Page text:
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More efficient forest machines are shrinking the market

January 20, 2016 - The Swedish market for forest machines is shrinking. That’s the conclusion of a review of the past six years’ registrations of forwarders. The average reduction is 16 per cent. The manufacturers can see several reasons and the trend also applies to harvesters. 

“The machines are becoming more efficient, with a higher utilisation rate and longer lifespan,” explains Rolf Andersson, CEO of Rottne. “Because the felling volumes stay relatively constant from year to year, fewer machines are required.” 

The trend is also apparent in the after market. Previously it was common to do welding repairs on frames and centre pivots. But stronger constructions now mean that welding is rarely done whatever the brand of machine. 

Other factors are also at work. Peter Hasselryd, CEO of Komatsu Forest, says the proportion of final felling done has been unusually high.

“We’ve sold fewer but larger machines,” he says, pointing to upcoming production increases at the Södra Värö and SCA Ortviken pulp mills. “The forestry companies may have temporarily reduced their thinning operations in order to save their thinner stock until the new mills come on line.” 

Higher demands from the banks 
A third explanation is that the banks are making greater demands for financing forest machines and contractors are therefore delaying replacing their machines. 

“This is fundamentally a sound development that can give contractors a stronger economic situation,” says Martin Bredenfeldt, CEO of Gremo. 

New registrations of forwarders fell by five percent in 2015, from 301 to 287 machines. John Deere retook first place with 127 registered forwarders, a market share of 44.3 percent. 

“We were right in the middle of changing our product range in 2014 and had eight months’ delivery time for some models,” explains Dieter Reinisch of John Deere. “Now the new models are in place and the statistics are showing that.” 

Komatsu Forest was the top selling brand in Sweden in 2014. Last year the company fell back from 101 to 85 forwarders sold. The move does not worry Peter Hasselryd. 

“2014 was a good year with successful launches of new models,” he says. “Over time we’ve had a 30-percent market share and that’s where we are now.”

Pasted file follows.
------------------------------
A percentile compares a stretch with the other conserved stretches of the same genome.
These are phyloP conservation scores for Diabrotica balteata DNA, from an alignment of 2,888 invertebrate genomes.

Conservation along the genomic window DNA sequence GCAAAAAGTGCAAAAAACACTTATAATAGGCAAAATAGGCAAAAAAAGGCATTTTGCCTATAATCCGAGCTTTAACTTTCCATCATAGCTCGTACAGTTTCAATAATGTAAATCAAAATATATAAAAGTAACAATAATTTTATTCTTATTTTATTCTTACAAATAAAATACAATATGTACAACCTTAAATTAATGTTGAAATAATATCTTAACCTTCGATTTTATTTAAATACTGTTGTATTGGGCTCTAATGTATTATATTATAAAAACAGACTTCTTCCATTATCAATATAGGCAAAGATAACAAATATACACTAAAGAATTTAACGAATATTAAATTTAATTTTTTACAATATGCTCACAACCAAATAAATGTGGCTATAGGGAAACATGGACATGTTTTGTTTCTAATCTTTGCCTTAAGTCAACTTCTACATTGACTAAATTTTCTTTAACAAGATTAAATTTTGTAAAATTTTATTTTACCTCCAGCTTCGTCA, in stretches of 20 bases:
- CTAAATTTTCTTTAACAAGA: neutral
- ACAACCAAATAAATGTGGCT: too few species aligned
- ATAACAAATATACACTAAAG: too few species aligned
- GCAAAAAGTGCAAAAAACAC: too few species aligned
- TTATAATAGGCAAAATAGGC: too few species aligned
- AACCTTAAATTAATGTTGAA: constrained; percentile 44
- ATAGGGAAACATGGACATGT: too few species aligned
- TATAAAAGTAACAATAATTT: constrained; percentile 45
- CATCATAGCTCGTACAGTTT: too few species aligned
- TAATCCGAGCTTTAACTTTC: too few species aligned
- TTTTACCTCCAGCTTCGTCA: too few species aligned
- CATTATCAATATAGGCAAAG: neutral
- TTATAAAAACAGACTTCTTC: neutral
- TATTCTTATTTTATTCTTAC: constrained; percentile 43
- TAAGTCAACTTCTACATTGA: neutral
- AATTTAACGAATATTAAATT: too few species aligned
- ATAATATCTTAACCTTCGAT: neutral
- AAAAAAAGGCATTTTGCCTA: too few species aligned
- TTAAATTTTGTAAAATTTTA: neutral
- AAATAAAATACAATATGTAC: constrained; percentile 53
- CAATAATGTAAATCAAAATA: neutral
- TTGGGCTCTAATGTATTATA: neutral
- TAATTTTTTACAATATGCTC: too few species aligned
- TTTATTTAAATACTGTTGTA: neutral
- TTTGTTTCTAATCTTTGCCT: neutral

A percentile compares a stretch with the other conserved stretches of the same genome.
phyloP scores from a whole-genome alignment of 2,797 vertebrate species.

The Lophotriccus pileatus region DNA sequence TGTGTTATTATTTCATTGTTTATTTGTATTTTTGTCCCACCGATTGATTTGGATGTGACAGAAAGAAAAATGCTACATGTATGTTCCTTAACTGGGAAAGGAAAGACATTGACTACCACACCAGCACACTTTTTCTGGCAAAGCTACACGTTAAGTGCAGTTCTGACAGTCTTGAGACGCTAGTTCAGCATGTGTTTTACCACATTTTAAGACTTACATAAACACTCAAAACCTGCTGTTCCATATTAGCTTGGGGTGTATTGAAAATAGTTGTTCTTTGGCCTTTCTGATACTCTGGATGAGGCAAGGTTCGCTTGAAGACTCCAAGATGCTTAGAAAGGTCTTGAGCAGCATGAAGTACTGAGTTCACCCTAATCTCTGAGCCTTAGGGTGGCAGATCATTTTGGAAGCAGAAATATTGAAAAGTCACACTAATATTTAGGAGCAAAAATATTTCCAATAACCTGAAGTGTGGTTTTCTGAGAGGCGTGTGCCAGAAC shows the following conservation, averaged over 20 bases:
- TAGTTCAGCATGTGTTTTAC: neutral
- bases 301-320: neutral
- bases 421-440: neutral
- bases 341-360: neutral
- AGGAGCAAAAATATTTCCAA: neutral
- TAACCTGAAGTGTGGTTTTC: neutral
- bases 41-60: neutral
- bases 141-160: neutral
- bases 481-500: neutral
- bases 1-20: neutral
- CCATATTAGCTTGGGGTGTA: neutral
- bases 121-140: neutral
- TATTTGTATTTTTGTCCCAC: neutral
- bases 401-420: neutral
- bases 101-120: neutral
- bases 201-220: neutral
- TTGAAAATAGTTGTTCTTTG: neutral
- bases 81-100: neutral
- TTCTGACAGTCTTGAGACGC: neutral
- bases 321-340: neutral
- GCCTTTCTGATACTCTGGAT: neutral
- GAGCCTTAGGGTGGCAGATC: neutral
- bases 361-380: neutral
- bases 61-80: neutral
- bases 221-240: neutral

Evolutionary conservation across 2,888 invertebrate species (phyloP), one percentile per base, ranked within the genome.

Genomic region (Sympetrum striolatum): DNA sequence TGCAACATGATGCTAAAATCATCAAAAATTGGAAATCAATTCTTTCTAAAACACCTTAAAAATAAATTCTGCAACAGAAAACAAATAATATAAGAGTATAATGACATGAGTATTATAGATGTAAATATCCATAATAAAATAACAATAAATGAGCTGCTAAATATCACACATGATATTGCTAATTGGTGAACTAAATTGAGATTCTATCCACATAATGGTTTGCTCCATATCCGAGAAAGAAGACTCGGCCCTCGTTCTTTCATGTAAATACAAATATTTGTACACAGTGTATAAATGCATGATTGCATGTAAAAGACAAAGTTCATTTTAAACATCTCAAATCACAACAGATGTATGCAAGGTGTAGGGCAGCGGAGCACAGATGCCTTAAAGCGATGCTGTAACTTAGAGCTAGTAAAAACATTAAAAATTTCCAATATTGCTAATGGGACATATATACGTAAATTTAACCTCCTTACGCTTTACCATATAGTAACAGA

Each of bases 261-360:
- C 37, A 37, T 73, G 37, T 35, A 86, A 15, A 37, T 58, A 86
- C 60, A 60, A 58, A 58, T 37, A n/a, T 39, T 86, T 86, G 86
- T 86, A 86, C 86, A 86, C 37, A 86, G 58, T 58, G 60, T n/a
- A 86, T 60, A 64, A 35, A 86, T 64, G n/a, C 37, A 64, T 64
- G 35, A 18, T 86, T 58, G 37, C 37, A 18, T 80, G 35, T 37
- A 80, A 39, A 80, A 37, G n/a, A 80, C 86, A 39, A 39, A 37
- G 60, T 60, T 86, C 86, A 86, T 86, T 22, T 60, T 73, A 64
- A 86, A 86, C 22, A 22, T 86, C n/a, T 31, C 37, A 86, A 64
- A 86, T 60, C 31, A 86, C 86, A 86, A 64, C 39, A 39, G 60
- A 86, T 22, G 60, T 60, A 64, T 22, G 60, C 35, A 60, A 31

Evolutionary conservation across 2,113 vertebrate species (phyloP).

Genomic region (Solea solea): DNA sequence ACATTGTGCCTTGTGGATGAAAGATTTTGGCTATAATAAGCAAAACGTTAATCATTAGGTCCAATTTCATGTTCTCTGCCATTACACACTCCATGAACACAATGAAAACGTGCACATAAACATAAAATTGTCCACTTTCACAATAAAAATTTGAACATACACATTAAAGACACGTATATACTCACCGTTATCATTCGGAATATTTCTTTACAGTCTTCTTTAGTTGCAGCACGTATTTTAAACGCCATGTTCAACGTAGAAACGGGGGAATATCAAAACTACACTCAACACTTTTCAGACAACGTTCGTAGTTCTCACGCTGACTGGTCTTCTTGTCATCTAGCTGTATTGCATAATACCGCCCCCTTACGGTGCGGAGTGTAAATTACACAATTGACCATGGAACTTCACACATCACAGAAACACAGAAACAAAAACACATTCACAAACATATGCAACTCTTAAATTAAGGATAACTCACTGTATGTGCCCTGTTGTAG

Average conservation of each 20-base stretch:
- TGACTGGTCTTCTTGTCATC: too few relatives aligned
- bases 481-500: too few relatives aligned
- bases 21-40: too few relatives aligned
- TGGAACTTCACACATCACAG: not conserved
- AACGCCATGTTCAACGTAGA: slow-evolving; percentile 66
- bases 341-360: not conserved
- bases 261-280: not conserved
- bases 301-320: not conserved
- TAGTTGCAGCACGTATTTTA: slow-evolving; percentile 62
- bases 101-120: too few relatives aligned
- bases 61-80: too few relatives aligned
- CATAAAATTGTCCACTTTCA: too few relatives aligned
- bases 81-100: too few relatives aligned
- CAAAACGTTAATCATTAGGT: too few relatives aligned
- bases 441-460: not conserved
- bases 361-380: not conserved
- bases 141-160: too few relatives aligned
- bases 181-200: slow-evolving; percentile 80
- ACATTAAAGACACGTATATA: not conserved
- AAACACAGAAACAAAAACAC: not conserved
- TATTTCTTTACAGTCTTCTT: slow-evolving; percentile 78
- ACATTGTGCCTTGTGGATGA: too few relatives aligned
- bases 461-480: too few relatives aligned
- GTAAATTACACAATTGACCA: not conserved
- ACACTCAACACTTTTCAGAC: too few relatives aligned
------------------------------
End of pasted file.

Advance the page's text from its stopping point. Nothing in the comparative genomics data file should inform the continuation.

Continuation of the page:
Gremo was among those that lost the most. According to the official statistics four Gremo forwarders were registered in 2015. The company says it sold seven machines but even that is nearly a 50-percent reduction compared with 2014’s sale of 12 machines.

“We’ve cut back on our operations and have reached our planned level,” Martin Bredenfeldt says. “Seventy to seventy-five percent of our production goes to export, mainly within Europe.” 

Big growth for small machines 
Another explanation for the shrinking market could be the successes of small professional machines, which are not registered with the Swedish Transport Agency. But the manufacturers say this competition has a marginal effect. 

“We’re feeling this impact mostly on our smallest model among the independent larger private forest owners,” says Rolf Andersson of Rottne. 

During the period 2013 to 2015 an average of 282 forwarders were registered per year. The average for the previous three-year period was 335, meaning that the market has shrunk by 16 percent or 54 forwarders. 

Number of registered forwarders in Sweden in 2015 by manufacturer
elmia chart1

Source: the Swedish Transport Agency. Compiled by Elmia AB. 

Number of registered forwarders in Sweden by year
elmia chart2
Source: the Swedish Transport Agency. Compiled by Elmia AB.

Skotarkartan.se is a website developed by Elmia’s forestry department. The site presents a map of where the newly registered forwarders end up in Sweden, specified by manufacturer. The information is based on public data on new registrations supplied by the Swedish Transport Agency. For more information about Elmia’s forestry fairs, contact Communications Manager Veronika Albert, veronika.albert@elmia.se, tel +46 36 15 22 34.

January 20, 2016  By Elmia AB

The Swedish market for forest machines is shrinking. That’s the conclusion of a review of the past six years’ registrations of forwarders. The average reduction is 16 per cent.

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